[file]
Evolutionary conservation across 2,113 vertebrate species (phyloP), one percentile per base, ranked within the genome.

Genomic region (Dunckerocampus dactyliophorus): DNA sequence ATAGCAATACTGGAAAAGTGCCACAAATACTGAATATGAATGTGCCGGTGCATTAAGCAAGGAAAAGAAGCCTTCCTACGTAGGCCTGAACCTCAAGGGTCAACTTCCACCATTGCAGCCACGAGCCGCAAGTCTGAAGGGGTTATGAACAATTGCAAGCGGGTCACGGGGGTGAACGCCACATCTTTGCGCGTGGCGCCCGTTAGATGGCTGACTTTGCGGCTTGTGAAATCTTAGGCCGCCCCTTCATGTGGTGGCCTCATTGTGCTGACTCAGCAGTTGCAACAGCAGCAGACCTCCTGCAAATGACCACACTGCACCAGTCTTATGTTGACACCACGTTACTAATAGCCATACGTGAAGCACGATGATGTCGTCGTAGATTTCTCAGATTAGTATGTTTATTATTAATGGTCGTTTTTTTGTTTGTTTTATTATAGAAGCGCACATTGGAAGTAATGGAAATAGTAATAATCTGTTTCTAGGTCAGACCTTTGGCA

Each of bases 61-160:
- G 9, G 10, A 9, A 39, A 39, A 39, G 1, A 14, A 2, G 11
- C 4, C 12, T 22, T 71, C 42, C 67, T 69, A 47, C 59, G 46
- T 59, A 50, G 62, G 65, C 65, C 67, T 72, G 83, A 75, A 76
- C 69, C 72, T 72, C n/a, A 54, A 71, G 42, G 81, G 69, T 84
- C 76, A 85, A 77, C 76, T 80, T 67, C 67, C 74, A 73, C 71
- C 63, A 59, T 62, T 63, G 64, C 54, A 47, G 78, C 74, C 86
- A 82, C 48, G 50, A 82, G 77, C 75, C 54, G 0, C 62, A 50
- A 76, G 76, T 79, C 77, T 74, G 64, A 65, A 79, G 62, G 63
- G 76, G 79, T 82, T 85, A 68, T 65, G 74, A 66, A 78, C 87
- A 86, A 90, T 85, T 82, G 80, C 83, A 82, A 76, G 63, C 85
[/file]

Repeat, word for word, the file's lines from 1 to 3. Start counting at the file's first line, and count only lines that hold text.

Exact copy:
Evolutionary conservation across 2,113 vertebrate species (phyloP), one percentile per base, ranked within the genome.

Genomic region (Dunckerocampus dactyliophorus): DNA sequence ATAGCAATACTGGAAAAGTGCCACAAATACTGAATATGAATGTGCCGGTGCATTAAGCAAGGAAAAGAAGCCTTCCTACGTAGGCCTGAACCTCAAGGGTCAACTTCCACCATTGCAGCCACGAGCCGCAAGTCTGAAGGGGTTATGAACAATTGCAAGCGGGTCACGGGGGTGAACGCCACATCTTTGCGCGTGGCGCCCGTTAGATGGCTGACTTTGCGGCTTGTGAAATCTTAGGCCGCCCCTTCATGTGGTGGCCTCATTGTGCTGACTCAGCAGTTGCAACAGCAGCAGACCTCCTGCAAATGACCACACTGCACCAGTCTTATGTTGACACCACGTTACTAATAGCCATACGTGAAGCACGATGATGTCGTCGTAGATTTCTCAGATTAGTATGTTTATTATTAATGGTCGTTTTTTTGTTTGTTTTATTATAGAAGCGCACATTGGAAGTAATGGAAATAGTAATAATCTGTTTCTAGGTCAGACCTTTGGCA

Each of bases 61-160: